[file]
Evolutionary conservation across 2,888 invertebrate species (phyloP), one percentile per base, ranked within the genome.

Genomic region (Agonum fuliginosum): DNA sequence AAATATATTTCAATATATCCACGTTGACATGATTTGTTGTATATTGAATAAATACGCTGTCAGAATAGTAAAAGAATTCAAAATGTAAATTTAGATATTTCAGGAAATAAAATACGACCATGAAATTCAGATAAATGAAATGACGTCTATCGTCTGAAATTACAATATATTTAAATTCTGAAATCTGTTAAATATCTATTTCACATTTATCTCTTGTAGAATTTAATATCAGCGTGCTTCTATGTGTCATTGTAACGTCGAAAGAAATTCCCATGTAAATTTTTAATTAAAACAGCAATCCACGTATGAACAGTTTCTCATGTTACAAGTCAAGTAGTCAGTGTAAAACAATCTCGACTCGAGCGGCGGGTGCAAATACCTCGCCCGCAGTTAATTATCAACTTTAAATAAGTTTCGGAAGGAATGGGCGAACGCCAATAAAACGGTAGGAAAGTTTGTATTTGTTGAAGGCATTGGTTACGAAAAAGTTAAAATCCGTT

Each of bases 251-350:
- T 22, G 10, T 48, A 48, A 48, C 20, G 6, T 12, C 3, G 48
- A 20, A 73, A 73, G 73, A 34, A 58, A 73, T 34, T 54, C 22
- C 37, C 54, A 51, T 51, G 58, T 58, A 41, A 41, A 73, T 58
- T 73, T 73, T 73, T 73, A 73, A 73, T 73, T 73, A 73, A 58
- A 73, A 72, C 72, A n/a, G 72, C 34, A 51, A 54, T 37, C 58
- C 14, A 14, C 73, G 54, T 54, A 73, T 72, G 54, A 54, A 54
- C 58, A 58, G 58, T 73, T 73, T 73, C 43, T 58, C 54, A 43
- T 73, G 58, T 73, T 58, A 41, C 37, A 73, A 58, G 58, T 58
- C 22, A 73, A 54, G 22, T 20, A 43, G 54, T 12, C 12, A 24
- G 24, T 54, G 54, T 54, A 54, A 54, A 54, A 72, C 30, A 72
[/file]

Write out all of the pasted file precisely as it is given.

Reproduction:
Evolutionary conservation across 2,888 invertebrate species (phyloP), one percentile per base, ranked within the genome.

Genomic region (Agonum fuliginosum): DNA sequence AAATATATTTCAATATATCCACGTTGACATGATTTGTTGTATATTGAATAAATACGCTGTCAGAATAGTAAAAGAATTCAAAATGTAAATTTAGATATTTCAGGAAATAAAATACGACCATGAAATTCAGATAAATGAAATGACGTCTATCGTCTGAAATTACAATATATTTAAATTCTGAAATCTGTTAAATATCTATTTCACATTTATCTCTTGTAGAATTTAATATCAGCGTGCTTCTATGTGTCATTGTAACGTCGAAAGAAATTCCCATGTAAATTTTTAATTAAAACAGCAATCCACGTATGAACAGTTTCTCATGTTACAAGTCAAGTAGTCAGTGTAAAACAATCTCGACTCGAGCGGCGGGTGCAAATACCTCGCCCGCAGTTAATTATCAACTTTAAATAAGTTTCGGAAGGAATGGGCGAACGCCAATAAAACGGTAGGAAAGTTTGTATTTGTTGAAGGCATTGGTTACGAAAAAGTTAAAATCCGTT

Each of bases 251-350:
- T 22, G 10, T 48, A 48, A 48, C 20, G 6, T 12, C 3, G 48
- A 20, A 73, A 73, G 73, A 34, A 58, A 73, T 34, T 54, C 22
- C 37, C 54, A 51, T 51, G 58, T 58, A 41, A 41, A 73, T 58
- T 73, T 73, T 73, T 73, A 73, A 73, T 73, T 73, A 73, A 58
- A 73, A 72, C 72, A n/a, G 72, C 34, A 51, A 54, T 37, C 58
- C 14, A 14, C 73, G 54, T 54, A 73, T 72, G 54, A 54, A 54
- C 58, A 58, G 58, T 73, T 73, T 73, C 43, T 58, C 54, A 43
- T 73, G 58, T 73, T 58, A 41, C 37, A 73, A 58, G 58, T 58
- C 22, A 73, A 54, G 22, T 20, A 43, G 54, T 12, C 12, A 24
- G 24, T 54, G 54, T 54, A 54, A 54, A 54, A 72, C 30, A 72